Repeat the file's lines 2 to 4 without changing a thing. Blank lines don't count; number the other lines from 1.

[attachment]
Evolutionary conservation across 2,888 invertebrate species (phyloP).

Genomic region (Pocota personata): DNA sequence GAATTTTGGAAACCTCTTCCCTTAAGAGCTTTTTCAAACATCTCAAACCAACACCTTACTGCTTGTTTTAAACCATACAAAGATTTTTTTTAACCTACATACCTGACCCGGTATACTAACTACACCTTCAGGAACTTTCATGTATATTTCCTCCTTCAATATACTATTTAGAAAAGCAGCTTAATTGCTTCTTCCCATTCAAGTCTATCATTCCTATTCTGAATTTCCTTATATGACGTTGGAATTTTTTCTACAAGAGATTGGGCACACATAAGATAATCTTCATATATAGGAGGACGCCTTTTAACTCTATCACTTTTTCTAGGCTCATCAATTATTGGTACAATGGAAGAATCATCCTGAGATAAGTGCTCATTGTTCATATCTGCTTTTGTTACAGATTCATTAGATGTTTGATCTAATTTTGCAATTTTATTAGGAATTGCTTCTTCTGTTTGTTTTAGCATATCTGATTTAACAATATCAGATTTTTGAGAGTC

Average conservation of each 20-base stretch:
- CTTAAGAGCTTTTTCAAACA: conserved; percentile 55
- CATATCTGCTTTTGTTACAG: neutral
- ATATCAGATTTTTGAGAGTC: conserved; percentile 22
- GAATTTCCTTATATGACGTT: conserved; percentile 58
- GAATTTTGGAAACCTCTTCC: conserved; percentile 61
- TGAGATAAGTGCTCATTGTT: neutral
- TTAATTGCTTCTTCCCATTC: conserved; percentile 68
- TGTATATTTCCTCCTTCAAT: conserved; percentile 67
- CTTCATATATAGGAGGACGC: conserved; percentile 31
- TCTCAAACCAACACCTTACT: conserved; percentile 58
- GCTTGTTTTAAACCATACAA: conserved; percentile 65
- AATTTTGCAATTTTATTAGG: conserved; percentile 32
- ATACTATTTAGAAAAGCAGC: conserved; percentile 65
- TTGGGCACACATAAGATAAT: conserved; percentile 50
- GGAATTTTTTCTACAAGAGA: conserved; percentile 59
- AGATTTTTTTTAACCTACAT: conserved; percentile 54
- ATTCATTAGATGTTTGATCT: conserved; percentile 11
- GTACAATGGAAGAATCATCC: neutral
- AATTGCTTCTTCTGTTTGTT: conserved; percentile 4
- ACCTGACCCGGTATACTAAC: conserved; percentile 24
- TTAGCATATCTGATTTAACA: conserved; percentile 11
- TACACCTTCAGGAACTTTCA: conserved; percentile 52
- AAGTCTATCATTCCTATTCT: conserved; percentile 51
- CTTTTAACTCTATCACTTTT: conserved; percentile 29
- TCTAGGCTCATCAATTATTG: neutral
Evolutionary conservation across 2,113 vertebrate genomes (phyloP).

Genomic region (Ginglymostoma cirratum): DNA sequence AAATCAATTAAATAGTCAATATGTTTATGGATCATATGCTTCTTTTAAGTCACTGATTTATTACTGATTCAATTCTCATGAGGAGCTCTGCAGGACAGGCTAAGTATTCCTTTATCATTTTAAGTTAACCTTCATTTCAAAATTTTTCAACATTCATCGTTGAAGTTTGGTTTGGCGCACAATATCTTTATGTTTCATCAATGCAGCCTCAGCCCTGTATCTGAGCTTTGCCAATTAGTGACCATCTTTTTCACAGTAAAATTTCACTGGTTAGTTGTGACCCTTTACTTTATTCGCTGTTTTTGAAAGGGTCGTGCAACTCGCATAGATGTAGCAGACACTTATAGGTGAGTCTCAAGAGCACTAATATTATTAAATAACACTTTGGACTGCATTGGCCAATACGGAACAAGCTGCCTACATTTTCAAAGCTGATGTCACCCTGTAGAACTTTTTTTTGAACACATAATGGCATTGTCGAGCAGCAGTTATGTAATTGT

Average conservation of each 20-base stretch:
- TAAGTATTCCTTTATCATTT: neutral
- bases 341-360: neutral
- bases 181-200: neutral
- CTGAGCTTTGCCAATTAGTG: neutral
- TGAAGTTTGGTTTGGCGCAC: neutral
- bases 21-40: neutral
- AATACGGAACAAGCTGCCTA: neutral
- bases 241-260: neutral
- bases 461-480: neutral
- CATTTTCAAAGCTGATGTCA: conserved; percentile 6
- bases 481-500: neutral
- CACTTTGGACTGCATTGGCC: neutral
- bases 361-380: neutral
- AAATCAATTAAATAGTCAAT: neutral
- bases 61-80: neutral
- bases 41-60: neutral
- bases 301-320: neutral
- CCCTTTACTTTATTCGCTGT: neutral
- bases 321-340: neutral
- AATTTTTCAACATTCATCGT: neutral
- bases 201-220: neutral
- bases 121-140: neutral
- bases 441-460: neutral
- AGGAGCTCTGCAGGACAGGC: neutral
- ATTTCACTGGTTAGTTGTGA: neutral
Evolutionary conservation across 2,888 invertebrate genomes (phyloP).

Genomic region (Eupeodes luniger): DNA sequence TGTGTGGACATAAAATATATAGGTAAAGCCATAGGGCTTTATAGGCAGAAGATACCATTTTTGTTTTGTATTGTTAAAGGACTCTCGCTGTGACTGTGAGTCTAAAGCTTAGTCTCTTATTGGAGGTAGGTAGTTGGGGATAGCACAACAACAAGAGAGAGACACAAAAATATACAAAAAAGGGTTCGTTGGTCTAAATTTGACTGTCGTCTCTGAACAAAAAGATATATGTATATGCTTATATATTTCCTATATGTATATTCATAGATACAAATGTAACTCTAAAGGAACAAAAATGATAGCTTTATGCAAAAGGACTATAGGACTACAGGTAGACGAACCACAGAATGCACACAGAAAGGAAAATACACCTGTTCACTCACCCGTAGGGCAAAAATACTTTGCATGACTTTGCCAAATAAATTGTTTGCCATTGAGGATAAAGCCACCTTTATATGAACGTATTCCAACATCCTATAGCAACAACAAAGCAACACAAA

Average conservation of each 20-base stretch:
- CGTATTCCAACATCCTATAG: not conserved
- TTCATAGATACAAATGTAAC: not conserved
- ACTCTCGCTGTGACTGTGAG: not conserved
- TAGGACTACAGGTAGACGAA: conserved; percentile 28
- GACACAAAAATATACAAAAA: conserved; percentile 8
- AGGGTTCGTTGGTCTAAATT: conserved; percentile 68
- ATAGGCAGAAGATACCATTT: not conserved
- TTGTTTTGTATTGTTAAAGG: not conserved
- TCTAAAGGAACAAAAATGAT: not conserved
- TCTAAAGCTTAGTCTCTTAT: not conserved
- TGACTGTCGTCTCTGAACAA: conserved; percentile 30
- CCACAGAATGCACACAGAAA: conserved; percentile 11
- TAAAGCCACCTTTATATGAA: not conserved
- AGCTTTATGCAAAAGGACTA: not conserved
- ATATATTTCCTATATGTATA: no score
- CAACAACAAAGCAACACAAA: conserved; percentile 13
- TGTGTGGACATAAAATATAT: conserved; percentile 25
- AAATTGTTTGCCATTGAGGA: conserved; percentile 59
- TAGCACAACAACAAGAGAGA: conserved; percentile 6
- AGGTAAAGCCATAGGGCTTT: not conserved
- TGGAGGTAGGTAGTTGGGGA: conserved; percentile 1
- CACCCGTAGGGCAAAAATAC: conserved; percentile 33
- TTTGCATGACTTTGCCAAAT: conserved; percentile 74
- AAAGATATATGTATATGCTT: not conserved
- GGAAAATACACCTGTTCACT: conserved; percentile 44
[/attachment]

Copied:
Genomic region (Pocota personata): DNA sequence GAATTTTGGAAACCTCTTCCCTTAAGAGCTTTTTCAAACATCTCAAACCAACACCTTACTGCTTGTTTTAAACCATACAAAGATTTTTTTTAACCTACATACCTGACCCGGTATACTAACTACACCTTCAGGAACTTTCATGTATATTTCCTCCTTCAATATACTATTTAGAAAAGCAGCTTAATTGCTTCTTCCCATTCAAGTCTATCATTCCTATTCTGAATTTCCTTATATGACGTTGGAATTTTTTCTACAAGAGATTGGGCACACATAAGATAATCTTCATATATAGGAGGACGCCTTTTAACTCTATCACTTTTTCTAGGCTCATCAATTATTGGTACAATGGAAGAATCATCCTGAGATAAGTGCTCATTGTTCATATCTGCTTTTGTTACAGATTCATTAGATGTTTGATCTAATTTTGCAATTTTATTAGGAATTGCTTCTTCTGTTTGTTTTAGCATATCTGATTTAACAATATCAGATTTTTGAGAGTC

Average conservation of each 20-base stretch:
- CTTAAGAGCTTTTTCAAACA: conserved; percentile 55